There was a time when many had lost faith in Max Cavalera. Sure, his records sold, but there was a clear decline from the first Soulfly album, through ‘Primitive’ and ‘3’ which suggested that the former metal man’s days were numbered. Then came ‘Dark Ages’, a roaring tirade of an album that rode high on the biting guitar solos of Marc Rizzo and reaffirmed for many that Max had his mojo back. Gone were the fist bitingly horrific collaborations of the previous albums. Gone were the tired, down-tuned nu-metal riffs. In their place were razor sharp guitar riffs coupled with frantic shredding. It was like ‘Bleed’ had never happened.
That ‘Conquer’ manages to top ‘Dark Ages’ is some feat. In fact, not only does ‘Conquer’ top that album but it managed to slay almost everything released that year including Max’s own Cavalera Conspiracy. It’s almost as if Max felt he had to clear out the torpor of previous albums and make one head long furious assault on the senses and on ‘Conquer’ he most assuredly does. First song ‘Blood fire war hate’, which the band has opened with on the last couple of occasions I have seen them, is jaw droppingly heavy. Surfing in on a tribal war chant of the title, the leading riff drops like napalm, scorching everything in Soulfly’s questionable past. Moreover the choice of Morbid Angel’s David Vincent to contribute vocals ultimately contributes to the track rather than feeling like a fashion statement as some previous collaborations did. If the first track is napalm, then track 2 (‘Unleash’) featuring Dave Peters form Throwdown, is the follow-up infantry assault. Heavy as hell with familiar, yet brutalised, guitar wails over a brutal riff, it highlights the fact that Soulfly mean business this time. Having spent the first two tracks leaping around the room in agitated excitement, texting all my metaller friends and telling them to buy the album, it is something of a relief that the rest of the album maintains this high standard. ‘Paranoia’ blisters, while ‘Warmageddon’ arrives on a fat bass riff that makes all but the sturdiest of floors vibrate. Even the crazed psychedelic wig-out of ‘Soulfly VI’ fits perfectly, offering a brief respite from the raging torrent of anger that comprises the rest of the album.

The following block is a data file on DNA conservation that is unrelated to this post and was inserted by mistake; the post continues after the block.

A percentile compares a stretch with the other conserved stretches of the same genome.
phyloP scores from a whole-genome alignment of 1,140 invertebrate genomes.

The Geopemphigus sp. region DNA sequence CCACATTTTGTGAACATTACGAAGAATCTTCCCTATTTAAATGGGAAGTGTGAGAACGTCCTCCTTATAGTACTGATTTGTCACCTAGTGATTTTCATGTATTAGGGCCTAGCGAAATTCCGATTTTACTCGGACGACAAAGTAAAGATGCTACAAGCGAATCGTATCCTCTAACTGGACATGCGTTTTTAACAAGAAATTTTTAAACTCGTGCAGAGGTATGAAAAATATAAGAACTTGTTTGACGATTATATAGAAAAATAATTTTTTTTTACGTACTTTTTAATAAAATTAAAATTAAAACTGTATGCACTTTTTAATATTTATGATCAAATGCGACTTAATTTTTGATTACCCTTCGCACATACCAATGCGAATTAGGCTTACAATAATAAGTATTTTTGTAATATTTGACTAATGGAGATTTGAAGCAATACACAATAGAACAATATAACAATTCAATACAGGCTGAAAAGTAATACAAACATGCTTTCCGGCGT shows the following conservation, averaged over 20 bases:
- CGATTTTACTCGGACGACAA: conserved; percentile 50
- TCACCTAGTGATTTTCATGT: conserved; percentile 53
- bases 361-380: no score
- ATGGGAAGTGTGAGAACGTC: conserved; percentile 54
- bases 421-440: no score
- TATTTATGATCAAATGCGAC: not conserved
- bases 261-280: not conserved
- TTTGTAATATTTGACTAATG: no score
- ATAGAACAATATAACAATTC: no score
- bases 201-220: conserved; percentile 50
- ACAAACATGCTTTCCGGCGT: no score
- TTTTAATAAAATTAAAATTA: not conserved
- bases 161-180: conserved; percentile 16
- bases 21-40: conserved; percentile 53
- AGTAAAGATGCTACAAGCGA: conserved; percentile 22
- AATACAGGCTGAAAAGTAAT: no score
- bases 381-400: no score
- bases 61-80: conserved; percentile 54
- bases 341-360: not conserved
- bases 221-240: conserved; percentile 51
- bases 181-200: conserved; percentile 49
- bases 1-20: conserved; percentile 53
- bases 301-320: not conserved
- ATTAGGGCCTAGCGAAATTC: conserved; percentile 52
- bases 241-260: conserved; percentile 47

For those who can track down the collector’s edition of the album, then three bonus tracks await (including a bizarre and not-nearly-as-good-as-you-might-think cover of Marilyn Manson’s ‘The beautiful people’) as well as a live DVD which is actually incredibly good. The show, from Warsaw’s Stodola club, is well filmed and recorded and the Polish fans, famous for their dedication to all things metal, are clearly having the time of their lives, while Max and the band are on fire. If you like metal then this release is little short of an essential purchase and the Collector’s edition goes above and beyond the usual promo video / extra tracks that are normally the province of such things. Welcome back Max, we’ve missed you.